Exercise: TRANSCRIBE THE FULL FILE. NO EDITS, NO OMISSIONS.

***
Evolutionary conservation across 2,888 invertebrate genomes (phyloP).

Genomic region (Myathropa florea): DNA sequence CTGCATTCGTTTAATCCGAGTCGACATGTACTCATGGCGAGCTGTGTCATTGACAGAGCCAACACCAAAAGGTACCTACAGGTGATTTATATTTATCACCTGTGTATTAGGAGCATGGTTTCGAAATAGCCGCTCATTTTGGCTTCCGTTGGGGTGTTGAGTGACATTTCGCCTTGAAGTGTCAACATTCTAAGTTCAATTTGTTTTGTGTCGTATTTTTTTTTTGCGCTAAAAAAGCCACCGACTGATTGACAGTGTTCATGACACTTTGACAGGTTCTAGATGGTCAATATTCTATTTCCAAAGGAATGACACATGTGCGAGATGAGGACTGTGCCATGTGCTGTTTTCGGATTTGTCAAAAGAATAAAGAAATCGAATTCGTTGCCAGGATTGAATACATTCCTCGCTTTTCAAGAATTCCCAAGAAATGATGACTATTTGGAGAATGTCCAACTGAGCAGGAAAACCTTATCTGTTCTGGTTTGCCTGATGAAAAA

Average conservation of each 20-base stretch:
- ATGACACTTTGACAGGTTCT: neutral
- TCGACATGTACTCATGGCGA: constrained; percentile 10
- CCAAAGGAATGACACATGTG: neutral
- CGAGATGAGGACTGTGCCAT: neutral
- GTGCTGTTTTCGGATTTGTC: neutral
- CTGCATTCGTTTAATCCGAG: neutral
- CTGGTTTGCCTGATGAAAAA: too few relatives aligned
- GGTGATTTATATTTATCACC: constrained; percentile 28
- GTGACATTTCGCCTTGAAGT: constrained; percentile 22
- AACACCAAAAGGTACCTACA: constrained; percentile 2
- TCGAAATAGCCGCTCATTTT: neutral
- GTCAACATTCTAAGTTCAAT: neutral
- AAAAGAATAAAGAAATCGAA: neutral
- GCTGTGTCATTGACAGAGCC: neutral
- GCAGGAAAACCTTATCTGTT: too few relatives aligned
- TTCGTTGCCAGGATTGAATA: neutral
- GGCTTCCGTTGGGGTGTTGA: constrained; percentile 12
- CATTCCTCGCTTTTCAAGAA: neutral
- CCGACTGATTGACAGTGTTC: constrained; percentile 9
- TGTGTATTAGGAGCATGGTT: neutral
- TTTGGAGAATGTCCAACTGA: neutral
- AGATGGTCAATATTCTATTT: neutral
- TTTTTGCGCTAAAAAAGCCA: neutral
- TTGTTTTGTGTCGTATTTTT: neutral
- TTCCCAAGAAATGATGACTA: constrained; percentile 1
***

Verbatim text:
Evolutionary conservation across 2,888 invertebrate genomes (phyloP).

Genomic region (Myathropa florea): DNA sequence CTGCATTCGTTTAATCCGAGTCGACATGTACTCATGGCGAGCTGTGTCATTGACAGAGCCAACACCAAAAGGTACCTACAGGTGATTTATATTTATCACCTGTGTATTAGGAGCATGGTTTCGAAATAGCCGCTCATTTTGGCTTCCGTTGGGGTGTTGAGTGACATTTCGCCTTGAAGTGTCAACATTCTAAGTTCAATTTGTTTTGTGTCGTATTTTTTTTTTGCGCTAAAAAAGCCACCGACTGATTGACAGTGTTCATGACACTTTGACAGGTTCTAGATGGTCAATATTCTATTTCCAAAGGAATGACACATGTGCGAGATGAGGACTGTGCCATGTGCTGTTTTCGGATTTGTCAAAAGAATAAAGAAATCGAATTCGTTGCCAGGATTGAATACATTCCTCGCTTTTCAAGAATTCCCAAGAAATGATGACTATTTGGAGAATGTCCAACTGAGCAGGAAAACCTTATCTGTTCTGGTTTGCCTGATGAAAAA

Average conservation of each 20-base stretch:
- ATGACACTTTGACAGGTTCT: neutral
- TCGACATGTACTCATGGCGA: constrained; percentile 10
- CCAAAGGAATGACACATGTG: neutral
- CGAGATGAGGACTGTGCCAT: neutral
- GTGCTGTTTTCGGATTTGTC: neutral
- CTGCATTCGTTTAATCCGAG: neutral
- CTGGTTTGCCTGATGAAAAA: too few relatives aligned
- GGTGATTTATATTTATCACC: constrained; percentile 28
- GTGACATTTCGCCTTGAAGT: constrained; percentile 22
- AACACCAAAAGGTACCTACA: constrained; percentile 2
- TCGAAATAGCCGCTCATTTT: neutral
- GTCAACATTCTAAGTTCAAT: neutral
- AAAAGAATAAAGAAATCGAA: neutral
- GCTGTGTCATTGACAGAGCC: neutral
- GCAGGAAAACCTTATCTGTT: too few relatives aligned
- TTCGTTGCCAGGATTGAATA: neutral
- GGCTTCCGTTGGGGTGTTGA: constrained; percentile 12
- CATTCCTCGCTTTTCAAGAA: neutral
- CCGACTGATTGACAGTGTTC: constrained; percentile 9
- TGTGTATTAGGAGCATGGTT: neutral
- TTTGGAGAATGTCCAACTGA: neutral
- AGATGGTCAATATTCTATTT: neutral
- TTTTTGCGCTAAAAAAGCCA: neutral
- TTGTTTTGTGTCGTATTTTT: neutral
- TTCCCAAGAAATGATGACTA: constrained; percentile 1